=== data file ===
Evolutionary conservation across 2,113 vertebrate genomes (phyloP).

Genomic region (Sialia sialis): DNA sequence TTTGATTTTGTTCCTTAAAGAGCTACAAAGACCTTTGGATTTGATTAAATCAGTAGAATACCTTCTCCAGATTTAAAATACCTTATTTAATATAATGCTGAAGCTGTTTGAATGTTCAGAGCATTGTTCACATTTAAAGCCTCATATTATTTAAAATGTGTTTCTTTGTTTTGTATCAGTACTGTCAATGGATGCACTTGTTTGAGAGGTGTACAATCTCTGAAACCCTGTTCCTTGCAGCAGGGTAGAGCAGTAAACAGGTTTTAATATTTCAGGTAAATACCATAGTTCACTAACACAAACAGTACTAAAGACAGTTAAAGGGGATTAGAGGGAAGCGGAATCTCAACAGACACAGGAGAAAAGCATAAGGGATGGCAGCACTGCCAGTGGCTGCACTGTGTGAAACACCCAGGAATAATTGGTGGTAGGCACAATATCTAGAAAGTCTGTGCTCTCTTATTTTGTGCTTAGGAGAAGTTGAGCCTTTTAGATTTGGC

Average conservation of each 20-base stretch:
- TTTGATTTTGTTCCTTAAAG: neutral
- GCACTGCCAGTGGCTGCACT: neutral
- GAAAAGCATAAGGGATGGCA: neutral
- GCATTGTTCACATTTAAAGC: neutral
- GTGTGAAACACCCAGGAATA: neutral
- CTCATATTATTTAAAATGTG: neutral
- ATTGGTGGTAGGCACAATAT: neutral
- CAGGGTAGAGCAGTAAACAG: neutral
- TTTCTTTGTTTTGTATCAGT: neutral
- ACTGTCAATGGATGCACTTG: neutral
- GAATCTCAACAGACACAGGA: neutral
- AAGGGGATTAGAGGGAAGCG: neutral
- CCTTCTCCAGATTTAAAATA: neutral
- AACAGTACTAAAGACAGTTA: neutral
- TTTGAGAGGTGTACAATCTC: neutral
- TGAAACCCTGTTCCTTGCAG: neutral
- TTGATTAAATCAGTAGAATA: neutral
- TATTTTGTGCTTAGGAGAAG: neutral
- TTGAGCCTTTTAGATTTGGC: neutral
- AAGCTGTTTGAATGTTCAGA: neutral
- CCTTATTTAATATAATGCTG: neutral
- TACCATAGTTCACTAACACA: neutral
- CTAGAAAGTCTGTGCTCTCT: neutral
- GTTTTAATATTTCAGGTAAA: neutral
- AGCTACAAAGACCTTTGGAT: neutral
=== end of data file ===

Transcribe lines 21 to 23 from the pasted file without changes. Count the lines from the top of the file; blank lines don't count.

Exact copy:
- TATTTTGTGCTTAGGAGAAG: neutral
- TTGAGCCTTTTAGATTTGGC: neutral
- AAGCTGTTTGAATGTTCAGA: neutral